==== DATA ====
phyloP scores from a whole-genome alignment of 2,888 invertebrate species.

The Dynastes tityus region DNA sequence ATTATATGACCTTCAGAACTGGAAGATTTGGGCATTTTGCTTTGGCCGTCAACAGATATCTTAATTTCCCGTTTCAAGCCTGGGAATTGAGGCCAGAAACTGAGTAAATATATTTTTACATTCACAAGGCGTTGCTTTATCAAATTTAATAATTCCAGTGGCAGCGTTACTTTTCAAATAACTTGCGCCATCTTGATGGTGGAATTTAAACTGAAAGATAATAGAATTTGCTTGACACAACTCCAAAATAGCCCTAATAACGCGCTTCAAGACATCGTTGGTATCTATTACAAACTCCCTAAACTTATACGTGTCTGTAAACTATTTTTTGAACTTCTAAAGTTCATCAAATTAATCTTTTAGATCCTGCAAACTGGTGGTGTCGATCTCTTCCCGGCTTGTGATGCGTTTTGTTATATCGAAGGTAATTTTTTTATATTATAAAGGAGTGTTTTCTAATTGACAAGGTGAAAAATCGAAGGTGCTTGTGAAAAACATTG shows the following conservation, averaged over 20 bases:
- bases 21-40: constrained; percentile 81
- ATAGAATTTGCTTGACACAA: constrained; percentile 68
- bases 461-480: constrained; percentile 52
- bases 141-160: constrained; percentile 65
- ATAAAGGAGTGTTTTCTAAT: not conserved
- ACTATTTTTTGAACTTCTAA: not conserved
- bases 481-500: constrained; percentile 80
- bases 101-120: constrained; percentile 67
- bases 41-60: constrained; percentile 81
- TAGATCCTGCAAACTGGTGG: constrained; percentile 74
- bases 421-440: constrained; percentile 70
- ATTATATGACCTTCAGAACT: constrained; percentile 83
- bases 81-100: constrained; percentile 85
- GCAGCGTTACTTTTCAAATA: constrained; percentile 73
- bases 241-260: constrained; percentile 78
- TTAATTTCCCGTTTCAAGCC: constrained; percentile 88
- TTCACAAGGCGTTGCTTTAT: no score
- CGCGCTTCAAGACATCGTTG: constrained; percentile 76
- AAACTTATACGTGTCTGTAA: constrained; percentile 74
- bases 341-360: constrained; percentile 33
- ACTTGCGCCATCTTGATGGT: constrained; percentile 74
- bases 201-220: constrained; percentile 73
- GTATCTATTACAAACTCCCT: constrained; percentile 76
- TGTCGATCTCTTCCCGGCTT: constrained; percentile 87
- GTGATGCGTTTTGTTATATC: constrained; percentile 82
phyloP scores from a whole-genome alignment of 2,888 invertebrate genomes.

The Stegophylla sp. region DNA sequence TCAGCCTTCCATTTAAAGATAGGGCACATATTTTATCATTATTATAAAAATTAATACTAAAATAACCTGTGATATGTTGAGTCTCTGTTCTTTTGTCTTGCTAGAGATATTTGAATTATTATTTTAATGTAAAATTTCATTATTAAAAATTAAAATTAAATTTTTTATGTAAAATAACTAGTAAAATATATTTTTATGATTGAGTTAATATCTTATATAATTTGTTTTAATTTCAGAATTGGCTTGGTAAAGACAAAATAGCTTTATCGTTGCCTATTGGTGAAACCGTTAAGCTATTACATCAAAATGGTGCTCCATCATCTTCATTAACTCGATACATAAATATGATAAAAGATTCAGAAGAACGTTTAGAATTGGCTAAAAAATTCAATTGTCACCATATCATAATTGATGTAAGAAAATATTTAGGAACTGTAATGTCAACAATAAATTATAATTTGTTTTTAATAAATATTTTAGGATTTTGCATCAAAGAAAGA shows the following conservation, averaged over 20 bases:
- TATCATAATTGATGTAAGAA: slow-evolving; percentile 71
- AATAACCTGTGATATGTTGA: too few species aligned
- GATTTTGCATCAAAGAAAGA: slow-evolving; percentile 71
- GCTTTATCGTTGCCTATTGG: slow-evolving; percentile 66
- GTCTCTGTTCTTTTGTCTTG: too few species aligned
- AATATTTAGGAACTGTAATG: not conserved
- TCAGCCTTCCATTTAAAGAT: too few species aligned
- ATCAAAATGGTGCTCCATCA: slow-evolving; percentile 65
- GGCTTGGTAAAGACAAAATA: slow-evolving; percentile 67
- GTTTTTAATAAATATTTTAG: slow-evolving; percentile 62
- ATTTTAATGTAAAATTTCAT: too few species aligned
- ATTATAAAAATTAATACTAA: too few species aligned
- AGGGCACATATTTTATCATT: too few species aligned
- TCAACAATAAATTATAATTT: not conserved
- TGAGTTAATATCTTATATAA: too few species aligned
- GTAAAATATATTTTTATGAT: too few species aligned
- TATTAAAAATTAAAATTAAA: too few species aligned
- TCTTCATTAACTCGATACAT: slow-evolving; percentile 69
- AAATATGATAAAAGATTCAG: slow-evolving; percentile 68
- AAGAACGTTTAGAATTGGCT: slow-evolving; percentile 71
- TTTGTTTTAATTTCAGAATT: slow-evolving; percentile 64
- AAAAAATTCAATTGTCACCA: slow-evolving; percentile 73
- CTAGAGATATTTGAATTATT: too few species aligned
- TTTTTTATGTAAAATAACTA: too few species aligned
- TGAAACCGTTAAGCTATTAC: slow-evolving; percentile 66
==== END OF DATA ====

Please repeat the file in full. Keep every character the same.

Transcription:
phyloP scores from a whole-genome alignment of 2,888 invertebrate species.

The Dynastes tityus region DNA sequence ATTATATGACCTTCAGAACTGGAAGATTTGGGCATTTTGCTTTGGCCGTCAACAGATATCTTAATTTCCCGTTTCAAGCCTGGGAATTGAGGCCAGAAACTGAGTAAATATATTTTTACATTCACAAGGCGTTGCTTTATCAAATTTAATAATTCCAGTGGCAGCGTTACTTTTCAAATAACTTGCGCCATCTTGATGGTGGAATTTAAACTGAAAGATAATAGAATTTGCTTGACACAACTCCAAAATAGCCCTAATAACGCGCTTCAAGACATCGTTGGTATCTATTACAAACTCCCTAAACTTATACGTGTCTGTAAACTATTTTTTGAACTTCTAAAGTTCATCAAATTAATCTTTTAGATCCTGCAAACTGGTGGTGTCGATCTCTTCCCGGCTTGTGATGCGTTTTGTTATATCGAAGGTAATTTTTTTATATTATAAAGGAGTGTTTTCTAATTGACAAGGTGAAAAATCGAAGGTGCTTGTGAAAAACATTG shows the following conservation, averaged over 20 bases:
- bases 21-40: constrained; percentile 81
- ATAGAATTTGCTTGACACAA: constrained; percentile 68
- bases 461-480: constrained; percentile 52
- bases 141-160: constrained; percentile 65
- ATAAAGGAGTGTTTTCTAAT: not conserved
- ACTATTTTTTGAACTTCTAA: not conserved
- bases 481-500: constrained; percentile 80
- bases 101-120: constrained; percentile 67
- bases 41-60: constrained; percentile 81
- TAGATCCTGCAAACTGGTGG: constrained; percentile 74
- bases 421-440: constrained; percentile 70
- ATTATATGACCTTCAGAACT: constrained; percentile 83
- bases 81-100: constrained; percentile 85
- GCAGCGTTACTTTTCAAATA: constrained; percentile 73
- bases 241-260: constrained; percentile 78
- TTAATTTCCCGTTTCAAGCC: constrained; percentile 88
- TTCACAAGGCGTTGCTTTAT: no score
- CGCGCTTCAAGACATCGTTG: constrained; percentile 76
- AAACTTATACGTGTCTGTAA: constrained; percentile 74
- bases 341-360: constrained; percentile 33
- ACTTGCGCCATCTTGATGGT: constrained; percentile 74
- bases 201-220: constrained; percentile 73
- GTATCTATTACAAACTCCCT: constrained; percentile 76
- TGTCGATCTCTTCCCGGCTT: constrained; percentile 87
- GTGATGCGTTTTGTTATATC: constrained; percentile 82
phyloP scores from a whole-genome alignment of 2,888 invertebrate genomes.

The Stegophylla sp. region DNA sequence TCAGCCTTCCATTTAAAGATAGGGCACATATTTTATCATTATTATAAAAATTAATACTAAAATAACCTGTGATATGTTGAGTCTCTGTTCTTTTGTCTTGCTAGAGATATTTGAATTATTATTTTAATGTAAAATTTCATTATTAAAAATTAAAATTAAATTTTTTATGTAAAATAACTAGTAAAATATATTTTTATGATTGAGTTAATATCTTATATAATTTGTTTTAATTTCAGAATTGGCTTGGTAAAGACAAAATAGCTTTATCGTTGCCTATTGGTGAAACCGTTAAGCTATTACATCAAAATGGTGCTCCATCATCTTCATTAACTCGATACATAAATATGATAAAAGATTCAGAAGAACGTTTAGAATTGGCTAAAAAATTCAATTGTCACCATATCATAATTGATGTAAGAAAATATTTAGGAACTGTAATGTCAACAATAAATTATAATTTGTTTTTAATAAATATTTTAGGATTTTGCATCAAAGAAAGA shows the following conservation, averaged over 20 bases:
- TATCATAATTGATGTAAGAA: slow-evolving; percentile 71
- AATAACCTGTGATATGTTGA: too few species aligned
- GATTTTGCATCAAAGAAAGA: slow-evolving; percentile 71
- GCTTTATCGTTGCCTATTGG: slow-evolving; percentile 66
- GTCTCTGTTCTTTTGTCTTG: too few species aligned
- AATATTTAGGAACTGTAATG: not conserved
- TCAGCCTTCCATTTAAAGAT: too few species aligned
- ATCAAAATGGTGCTCCATCA: slow-evolving; percentile 65
- GGCTTGGTAAAGACAAAATA: slow-evolving; percentile 67
- GTTTTTAATAAATATTTTAG: slow-evolving; percentile 62
- ATTTTAATGTAAAATTTCAT: too few species aligned
- ATTATAAAAATTAATACTAA: too few species aligned
- AGGGCACATATTTTATCATT: too few species aligned
- TCAACAATAAATTATAATTT: not conserved
- TGAGTTAATATCTTATATAA: too few species aligned
- GTAAAATATATTTTTATGAT: too few species aligned
- TATTAAAAATTAAAATTAAA: too few species aligned
- TCTTCATTAACTCGATACAT: slow-evolving; percentile 69
- AAATATGATAAAAGATTCAG: slow-evolving; percentile 68
- AAGAACGTTTAGAATTGGCT: slow-evolving; percentile 71
- TTTGTTTTAATTTCAGAATT: slow-evolving; percentile 64
- AAAAAATTCAATTGTCACCA: slow-evolving; percentile 73
- CTAGAGATATTTGAATTATT: too few species aligned
- TTTTTTATGTAAAATAACTA: too few species aligned
- TGAAACCGTTAAGCTATTAC: slow-evolving; percentile 66